Investors also kept confidence in the firm. Only thrice in the past 10 years did it underperform the BSE's average; its absolute returns rose by 9,567 per cent over the period. "GFL is a consistent dividend payer with a track record in implementing new businesses," notes equity analyst Prashant Sharma of HBJ Capital in a recent report.

From a small chemicals firm in 1987, GFL became a leading manufacturer of chlorofluorocarbon, which was mandated to be phased out to comply with the Montreal Protocol of 1889. Soon, GFL ventured to produce non-polluting hydro-chlorofluorocarbon (HCFC) refrigerants. Today, it is the largest producer of HCFCs in India and exports 95 per cent of the output to over 75 countries.

P.B. Jayakumar

7. A Loan To Growth
SHRIRAM Transport Finance Corporation (STFC) recorded a return of 8,743 per cent against the BSE 500 absolute return of 539 per cent. STFC owes the success to its ability to lend in India's 4-5-million strong used-truck market, ensuring strong repayments. "We did well because the net interest margin spread narrowed," says R. Sridhar, managing director. And its future seems only brighter given that the market for commercial vehicles grew 20 per cent from 1.5 million in 2009-10 to 1.8 million in 2010-11.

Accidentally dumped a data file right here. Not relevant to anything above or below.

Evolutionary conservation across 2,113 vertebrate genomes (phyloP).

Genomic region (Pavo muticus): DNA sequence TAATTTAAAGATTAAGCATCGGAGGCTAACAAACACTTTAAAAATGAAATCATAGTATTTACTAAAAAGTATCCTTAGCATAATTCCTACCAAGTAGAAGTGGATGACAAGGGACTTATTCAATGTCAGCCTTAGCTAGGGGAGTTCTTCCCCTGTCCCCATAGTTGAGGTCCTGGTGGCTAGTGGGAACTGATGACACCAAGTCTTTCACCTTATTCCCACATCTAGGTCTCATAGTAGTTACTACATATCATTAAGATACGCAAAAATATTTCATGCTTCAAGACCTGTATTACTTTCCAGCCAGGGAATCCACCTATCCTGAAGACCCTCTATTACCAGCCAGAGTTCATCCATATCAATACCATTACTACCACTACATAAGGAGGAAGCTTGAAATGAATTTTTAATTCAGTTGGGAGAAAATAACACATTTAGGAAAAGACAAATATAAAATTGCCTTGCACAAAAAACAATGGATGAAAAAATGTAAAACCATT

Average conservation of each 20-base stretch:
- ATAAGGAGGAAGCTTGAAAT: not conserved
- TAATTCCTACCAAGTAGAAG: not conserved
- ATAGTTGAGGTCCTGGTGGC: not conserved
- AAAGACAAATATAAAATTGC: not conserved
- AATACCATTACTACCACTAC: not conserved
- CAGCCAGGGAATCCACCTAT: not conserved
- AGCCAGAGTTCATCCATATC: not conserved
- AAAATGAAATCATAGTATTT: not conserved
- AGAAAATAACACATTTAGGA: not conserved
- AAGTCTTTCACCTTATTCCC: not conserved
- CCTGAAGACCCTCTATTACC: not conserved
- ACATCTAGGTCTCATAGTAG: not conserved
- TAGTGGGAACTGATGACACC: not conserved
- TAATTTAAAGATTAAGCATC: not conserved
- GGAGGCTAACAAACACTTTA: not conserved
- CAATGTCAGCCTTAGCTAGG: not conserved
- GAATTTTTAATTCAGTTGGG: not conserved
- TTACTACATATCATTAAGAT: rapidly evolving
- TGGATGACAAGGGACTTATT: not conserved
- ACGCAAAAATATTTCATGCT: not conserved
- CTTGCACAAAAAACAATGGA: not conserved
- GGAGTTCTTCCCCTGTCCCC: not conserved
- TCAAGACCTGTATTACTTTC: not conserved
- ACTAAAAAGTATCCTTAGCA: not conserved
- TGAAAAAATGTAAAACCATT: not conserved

Earlier, STFC used to borrow on floating rates from banks and lend on fixed rates. Of late, it has changed the pattern, where securitisation forms 40 per cent of its asset base, and 60 per cent is the amount borrowed. "We raised money through private placements and mutual funds," says Sridhar. This allowed STFC to reduce its dependency on banks. In 2010-11, it reported a net profit of Rs 1,230 crore, up 40 per cent from a year ago. The return on assets is 216 times. That said, rising interest rates and fuel prices would also trouble STFC. But it is looking at growth. It plans to open 60 auto-malls in two years; a market place for buying, selling, servicing and financing trucks.
Vishal Krishna

8. Low Exposure Mantra